February 2014 Vol 7, No 1, Special Issue ASH 2013 Payers' Perspectives in Oncology - Health Economics
Wayne Kuznar

Aretrospective analysis of rituximab infusions presented at the meeting showed that more patients with diffuse large B-cell lymphoma (DLBCL) receive the infusions in the hospital setting, incurring greater costs than those receiving them in the office/clinic.

Rituximab in combination with CHOP (cyclophosphamide, doxorubicin, vincristine, and prednisone) is the recommended first-line therapy for DLBCL.

Carolina Reyes, PhD, of Genentech, San Francisco, CA, examined differences in treatment patterns, healthcare resource use, and costs among patients with DLBCL receiving rituximab plus chemotherapy in the office setting versus the hospital outpatient setting.

Medical and pharmacy claims from a large, geographically diverse US commercial health plan were used to identify 491 adults with DLBCL with 2 or more claims for rituximab, 65% of whom received infusions in the office or clinic, and 35% of whom received them in the hospital.

The percentage of patients receiving infusions in the hospital increased from 32% in 2007 to 43% in 2011/2012.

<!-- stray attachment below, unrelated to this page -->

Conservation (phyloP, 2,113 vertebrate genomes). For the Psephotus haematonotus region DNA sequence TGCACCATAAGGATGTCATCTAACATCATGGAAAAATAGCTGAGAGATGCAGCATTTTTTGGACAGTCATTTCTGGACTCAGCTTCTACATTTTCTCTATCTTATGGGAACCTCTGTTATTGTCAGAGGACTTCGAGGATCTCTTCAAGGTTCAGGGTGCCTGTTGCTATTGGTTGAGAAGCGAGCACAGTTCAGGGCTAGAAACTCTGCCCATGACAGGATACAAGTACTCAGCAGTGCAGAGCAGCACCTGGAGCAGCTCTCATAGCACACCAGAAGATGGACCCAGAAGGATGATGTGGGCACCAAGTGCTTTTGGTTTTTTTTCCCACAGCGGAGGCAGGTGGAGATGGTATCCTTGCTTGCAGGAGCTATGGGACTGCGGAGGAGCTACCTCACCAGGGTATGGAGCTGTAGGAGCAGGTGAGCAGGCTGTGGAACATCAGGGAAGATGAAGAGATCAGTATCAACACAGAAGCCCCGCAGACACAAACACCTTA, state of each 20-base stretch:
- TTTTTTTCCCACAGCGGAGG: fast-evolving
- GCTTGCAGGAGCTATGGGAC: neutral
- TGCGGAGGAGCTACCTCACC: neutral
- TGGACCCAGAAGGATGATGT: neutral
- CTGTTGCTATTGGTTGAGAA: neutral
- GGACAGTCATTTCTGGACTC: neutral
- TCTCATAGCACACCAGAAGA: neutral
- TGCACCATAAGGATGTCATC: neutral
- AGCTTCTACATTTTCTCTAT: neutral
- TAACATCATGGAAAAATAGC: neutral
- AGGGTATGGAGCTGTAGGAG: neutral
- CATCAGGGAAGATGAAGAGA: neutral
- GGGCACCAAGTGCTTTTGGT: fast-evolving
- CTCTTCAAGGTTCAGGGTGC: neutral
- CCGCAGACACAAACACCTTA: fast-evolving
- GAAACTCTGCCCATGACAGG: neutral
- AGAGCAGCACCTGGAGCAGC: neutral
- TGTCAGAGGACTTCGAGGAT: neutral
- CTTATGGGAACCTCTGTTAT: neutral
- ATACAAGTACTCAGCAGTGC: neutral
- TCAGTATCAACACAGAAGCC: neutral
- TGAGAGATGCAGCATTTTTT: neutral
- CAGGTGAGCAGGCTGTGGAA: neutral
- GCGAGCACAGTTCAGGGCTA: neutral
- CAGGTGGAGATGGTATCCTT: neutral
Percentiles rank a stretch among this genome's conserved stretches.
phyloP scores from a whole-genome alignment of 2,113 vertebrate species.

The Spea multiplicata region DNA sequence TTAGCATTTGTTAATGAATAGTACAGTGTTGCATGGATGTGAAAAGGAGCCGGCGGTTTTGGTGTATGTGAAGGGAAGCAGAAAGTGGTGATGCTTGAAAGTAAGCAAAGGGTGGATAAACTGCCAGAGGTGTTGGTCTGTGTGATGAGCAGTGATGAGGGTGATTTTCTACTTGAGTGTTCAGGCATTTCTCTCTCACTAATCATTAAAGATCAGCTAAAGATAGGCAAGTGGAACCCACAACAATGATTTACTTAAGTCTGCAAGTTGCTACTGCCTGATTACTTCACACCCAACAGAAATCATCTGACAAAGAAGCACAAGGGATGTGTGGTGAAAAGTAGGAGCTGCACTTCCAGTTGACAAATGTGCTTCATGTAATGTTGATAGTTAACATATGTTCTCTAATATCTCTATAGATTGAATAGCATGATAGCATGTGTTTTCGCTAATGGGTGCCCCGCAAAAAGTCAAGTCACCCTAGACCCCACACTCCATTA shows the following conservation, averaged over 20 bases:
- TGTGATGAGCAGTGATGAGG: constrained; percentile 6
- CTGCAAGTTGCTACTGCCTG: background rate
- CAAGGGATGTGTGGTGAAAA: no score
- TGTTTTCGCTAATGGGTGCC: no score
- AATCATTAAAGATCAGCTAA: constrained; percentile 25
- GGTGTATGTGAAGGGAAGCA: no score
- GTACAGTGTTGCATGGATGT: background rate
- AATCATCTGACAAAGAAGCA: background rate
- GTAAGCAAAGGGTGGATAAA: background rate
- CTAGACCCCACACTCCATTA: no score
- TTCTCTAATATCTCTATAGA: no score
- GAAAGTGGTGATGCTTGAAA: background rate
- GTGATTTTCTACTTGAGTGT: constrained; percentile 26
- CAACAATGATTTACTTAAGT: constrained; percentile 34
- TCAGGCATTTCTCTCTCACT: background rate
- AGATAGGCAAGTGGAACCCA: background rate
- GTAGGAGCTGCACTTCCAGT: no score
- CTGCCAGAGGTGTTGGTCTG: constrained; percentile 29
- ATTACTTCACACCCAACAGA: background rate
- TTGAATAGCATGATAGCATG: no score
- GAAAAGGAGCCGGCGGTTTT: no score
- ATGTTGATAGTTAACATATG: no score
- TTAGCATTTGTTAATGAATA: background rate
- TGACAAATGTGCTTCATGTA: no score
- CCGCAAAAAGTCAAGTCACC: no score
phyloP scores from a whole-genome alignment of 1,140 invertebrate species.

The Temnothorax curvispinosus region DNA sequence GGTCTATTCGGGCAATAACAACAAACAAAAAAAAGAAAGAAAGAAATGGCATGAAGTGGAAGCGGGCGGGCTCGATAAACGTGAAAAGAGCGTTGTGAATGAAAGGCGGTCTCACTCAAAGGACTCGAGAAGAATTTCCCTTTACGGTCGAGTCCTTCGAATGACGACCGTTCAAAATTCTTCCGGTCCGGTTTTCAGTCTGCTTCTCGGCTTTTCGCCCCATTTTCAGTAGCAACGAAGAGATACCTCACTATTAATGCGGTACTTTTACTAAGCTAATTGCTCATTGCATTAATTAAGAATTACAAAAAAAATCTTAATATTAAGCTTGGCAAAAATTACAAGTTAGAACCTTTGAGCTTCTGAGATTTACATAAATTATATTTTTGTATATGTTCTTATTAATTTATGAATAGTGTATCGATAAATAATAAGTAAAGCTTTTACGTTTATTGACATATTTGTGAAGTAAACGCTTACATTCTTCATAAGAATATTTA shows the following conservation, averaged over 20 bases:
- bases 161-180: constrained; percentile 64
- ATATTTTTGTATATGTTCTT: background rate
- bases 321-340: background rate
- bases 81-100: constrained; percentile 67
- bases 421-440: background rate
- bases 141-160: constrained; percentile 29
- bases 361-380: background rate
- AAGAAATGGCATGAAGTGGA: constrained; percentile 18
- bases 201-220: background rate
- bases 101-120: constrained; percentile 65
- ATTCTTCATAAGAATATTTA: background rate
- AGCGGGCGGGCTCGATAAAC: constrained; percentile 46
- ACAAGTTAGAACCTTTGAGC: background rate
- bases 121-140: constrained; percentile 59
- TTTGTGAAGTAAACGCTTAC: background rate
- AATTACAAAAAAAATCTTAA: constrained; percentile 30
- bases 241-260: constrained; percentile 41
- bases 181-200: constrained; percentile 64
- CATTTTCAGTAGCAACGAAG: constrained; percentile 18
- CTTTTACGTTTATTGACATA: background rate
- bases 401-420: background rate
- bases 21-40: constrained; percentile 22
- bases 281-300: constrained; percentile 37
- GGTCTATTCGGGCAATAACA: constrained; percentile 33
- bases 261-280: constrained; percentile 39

The mean length of episode of care was not significantly different by the site of service, and the mean number of rituximab infusions was lower (4.92) in the hospital versus the office (6.52), as was the mean number of infusions per month (1.01 vs 1.17, respectively).

The total mean costs during the episode of care, as well as administration costs incurred on days of rituximab infusions, were significantly higher among the hospital cohort compared with the office/clinic cohort.

The unadjusted mean infusion-day costs were $12,481 in the hospital cohort versus $5834 in the office/clinic cohort.

“Higher infusion-day costs contributed to higher unadjusted mean per patient per month [PPPM] costs among the hospital cohort,” noted Dr Reyes. Total unadjusted PPPM costs in the hospital cohort were $22,325 compared with $15,541 for the office/clinic cohort.

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